REVIEW: IRISNotes Executive 2 digital note making kit

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IRIS-notes-executive-2-top.pngreview-line.JPG Name: IRISNotes Executive 2

Type: Digital note taking pen and receiver

Specifications: Click here for full specs

Price as reviewed: £149 direct from IRIS

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Put pen to paper to PC or iPad with the IRISNotes Executive 2 kit, letting you digitise and upload your handwritten notes. It’s a solid performer, but is it worth the high asking price? Read our full review to find out!

review-line.JPGThe IRISNotes Executive 2 kit consists of a digital pen and receiver that work in tandem to turn your handwritten notes into digital text that can be edited with a Mac, PC, iPad, iPhone or iPod touch. You use the pen as you would a standard biro (it uses conventional ink), and sit the receiver at the top of any standard sheet of paper. The receiver is able to track what you’re writing with the pen, and then hooking up the receiver to a computer or iOS device over USB or 30-pin/Lightning adapter lets your writing be converted to digital text through the provided software. The resulting text can then be exported to Outlook, Word or Notepad for further editing on a computer, while the IRISNotes HD app for iOS lets you convert text for the word processing package of your choice.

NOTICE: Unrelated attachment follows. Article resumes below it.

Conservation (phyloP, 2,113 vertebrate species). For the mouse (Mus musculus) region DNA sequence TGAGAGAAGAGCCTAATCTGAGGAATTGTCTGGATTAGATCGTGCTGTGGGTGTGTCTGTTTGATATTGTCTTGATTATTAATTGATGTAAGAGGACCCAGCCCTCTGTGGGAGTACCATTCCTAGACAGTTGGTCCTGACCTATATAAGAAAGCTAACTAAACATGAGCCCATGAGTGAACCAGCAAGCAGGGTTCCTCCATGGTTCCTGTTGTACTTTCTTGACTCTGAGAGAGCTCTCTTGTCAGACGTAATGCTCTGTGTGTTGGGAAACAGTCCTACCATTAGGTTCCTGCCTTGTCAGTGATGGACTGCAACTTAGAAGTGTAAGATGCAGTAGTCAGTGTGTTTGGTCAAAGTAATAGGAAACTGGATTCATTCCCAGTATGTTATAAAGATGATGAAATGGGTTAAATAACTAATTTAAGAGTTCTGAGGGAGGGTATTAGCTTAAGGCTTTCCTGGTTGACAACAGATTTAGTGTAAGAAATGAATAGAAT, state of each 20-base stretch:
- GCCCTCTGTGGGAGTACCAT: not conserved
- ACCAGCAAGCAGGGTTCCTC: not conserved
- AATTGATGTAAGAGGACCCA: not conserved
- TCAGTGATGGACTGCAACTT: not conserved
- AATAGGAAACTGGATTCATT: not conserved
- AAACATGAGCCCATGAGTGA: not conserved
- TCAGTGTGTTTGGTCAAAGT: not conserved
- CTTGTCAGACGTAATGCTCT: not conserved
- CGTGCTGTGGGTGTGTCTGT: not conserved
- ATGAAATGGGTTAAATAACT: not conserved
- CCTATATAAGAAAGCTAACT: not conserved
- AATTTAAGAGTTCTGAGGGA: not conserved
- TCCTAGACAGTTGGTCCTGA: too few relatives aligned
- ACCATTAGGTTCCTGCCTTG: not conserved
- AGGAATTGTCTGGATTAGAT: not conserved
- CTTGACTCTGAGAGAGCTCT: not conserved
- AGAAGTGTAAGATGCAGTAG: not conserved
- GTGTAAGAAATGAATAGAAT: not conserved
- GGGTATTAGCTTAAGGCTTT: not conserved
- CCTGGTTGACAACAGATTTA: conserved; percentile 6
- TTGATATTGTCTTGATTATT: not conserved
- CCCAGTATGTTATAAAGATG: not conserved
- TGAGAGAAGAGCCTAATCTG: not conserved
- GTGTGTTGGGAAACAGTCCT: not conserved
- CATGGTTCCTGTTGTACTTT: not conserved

The pen is a comfortable weight and only marginally thicker than a standard ball-point pen, with the kit able to store as many as 100 pages of text at a time before you’ll need to offload them to a computer.

The IRIS OCR software does a good job of converting handwritten notes to digital type, but the legibility of your handwriting is important. I have a particularly sloppy style these days (too much time spent typing away!) and the IRISNotes Executive 2 sometimes struggled to accurately recreate my intended words. However, when I made a conscious effort to write more tidily than my usual toddler’s scrawl, it was very accurate, so expect results to vary depending on your handwriting. Avoid cursive scripts for the best results, while left-handed folk will have to angle their hand in order to prevent blocking the line-of-sight of the receiver.

In terms of battery life, you should get around 8 hours of continuous use from both the pen and the receiver, more than enough to get through the average working day. Battery packs are built in so there’s no need to hunt around for replacements, while the pen sensibly uses standard ink cartridges that can easily be replaced at a stationary shop.

Using regular ink, you’ll still be able to scribble away with the pen even when it’s out of power, though text can’t be retroactively digitised – it’s not simply enough to pop the receiver at the top of a written page and expect it to be turned into a digital page, as text has to be captured by the receiver as it’s being written by the included digital pen.

So is the IRISNotes Executive 2 worth its £149 asking price? To answer that question, you really have to look towards the competition.